numerous contacts with high level GOR officials regarding
Umukundwa's situation. Several of these officials offered to
speak directly with Umukundwa and to follow up on any
tangible information she could provide regarding the reported
threats. Umukundwa declined to avail herself of the
opportunity to speak directly to these officials.

6. Umukundwa eventually left Rwanda via Congo and made her
way to Uganda. Umukundwa currently is studying journalism in
France. Tibasumba continues to live in Rwanda without any
further reports of harassment. Both the HCP and the RNP
conducted investigations into the alleged attack. The RNP
concluded that the allegation "seems to have been fabricated"
based on the following factors: 1) Neither Tibasumba nor
Umukundwa ever filed a police report on the matter, despite
having been advised to; 2) Umukundwa refused to take or
return calls from police investigators; 3) Tibasumba was
unable to furnish names of any of the individuals who he said
helped him from the crime scene to his home after he was
beaten, the motorist who was with him before he was beaten,
or the hospital where he reported being taken for treatment.
The HCP expects to release its findings in the next week.

7. The deterioration of relations between Rwanda and France
during the year had a direct impact on the operations of RFI
in the country. Per Reftel D, the GOR decided in June not to
renew the visa of RFI correspondent Sonia Rolley and gave her
48 hours to depart the country. While the GOR has never
publicly stated the reason for its decision, the Information
Ministry had recently renewed Rolley's press credential and
indicated that they had found nothing objectionable in her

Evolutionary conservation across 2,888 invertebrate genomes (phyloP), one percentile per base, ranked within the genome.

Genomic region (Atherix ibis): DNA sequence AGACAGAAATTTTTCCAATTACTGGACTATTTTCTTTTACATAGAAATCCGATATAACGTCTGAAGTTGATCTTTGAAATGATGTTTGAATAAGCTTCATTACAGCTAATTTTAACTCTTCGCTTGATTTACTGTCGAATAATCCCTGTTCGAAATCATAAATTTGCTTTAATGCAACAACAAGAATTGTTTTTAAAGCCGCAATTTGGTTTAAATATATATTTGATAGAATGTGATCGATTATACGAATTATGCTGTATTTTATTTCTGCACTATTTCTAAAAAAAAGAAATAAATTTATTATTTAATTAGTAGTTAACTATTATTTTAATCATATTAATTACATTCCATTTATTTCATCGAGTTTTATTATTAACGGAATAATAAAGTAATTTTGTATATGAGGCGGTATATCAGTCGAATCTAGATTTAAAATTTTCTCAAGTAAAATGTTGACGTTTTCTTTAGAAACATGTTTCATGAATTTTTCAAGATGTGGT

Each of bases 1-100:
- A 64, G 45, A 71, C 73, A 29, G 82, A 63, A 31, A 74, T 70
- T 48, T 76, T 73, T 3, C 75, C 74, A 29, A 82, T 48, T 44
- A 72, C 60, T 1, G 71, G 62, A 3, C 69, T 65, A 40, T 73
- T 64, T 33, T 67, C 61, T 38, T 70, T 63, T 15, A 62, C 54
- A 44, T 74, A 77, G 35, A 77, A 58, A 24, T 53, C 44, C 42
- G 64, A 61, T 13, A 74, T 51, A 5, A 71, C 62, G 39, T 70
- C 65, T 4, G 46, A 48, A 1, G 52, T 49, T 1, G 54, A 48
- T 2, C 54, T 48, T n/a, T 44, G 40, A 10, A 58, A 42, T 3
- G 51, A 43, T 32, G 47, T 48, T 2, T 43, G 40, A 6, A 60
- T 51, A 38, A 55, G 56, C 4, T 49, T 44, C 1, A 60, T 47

reporting. According to the resident Agence France Presse
reporter, RFI intended to replace Rolley at the beginning of
2007. On November 27, however, the last French officials
departed Rwanda after the severing of diplomatic ties between
the two countries. The GOR decided at the same time to cease
the activities of all projects and institutions in Rwanda
affiliated with the Government of France, including the
French school, the Franco-Rwandan Cultural Center, assistance
projects, and local operations and broadcast of RFI. The
decision to suspend RFI operations in the country and to end
transmission of RFI's signal is the direct result of the
harsh break in relations between the countries and is not
related to the content of RFI broadcasts.

8. While Umuseso, Umuvugizi, and Umuco made allegations
during the course of the year of verbal harassment and of a
conspiracy to shut these opposition papers down, at year's
end all three papers are operating without interference and
have not scaled back their criticism of the government.

Beyond the Scorecard

9. Rwanda's government and society remain very hierarchical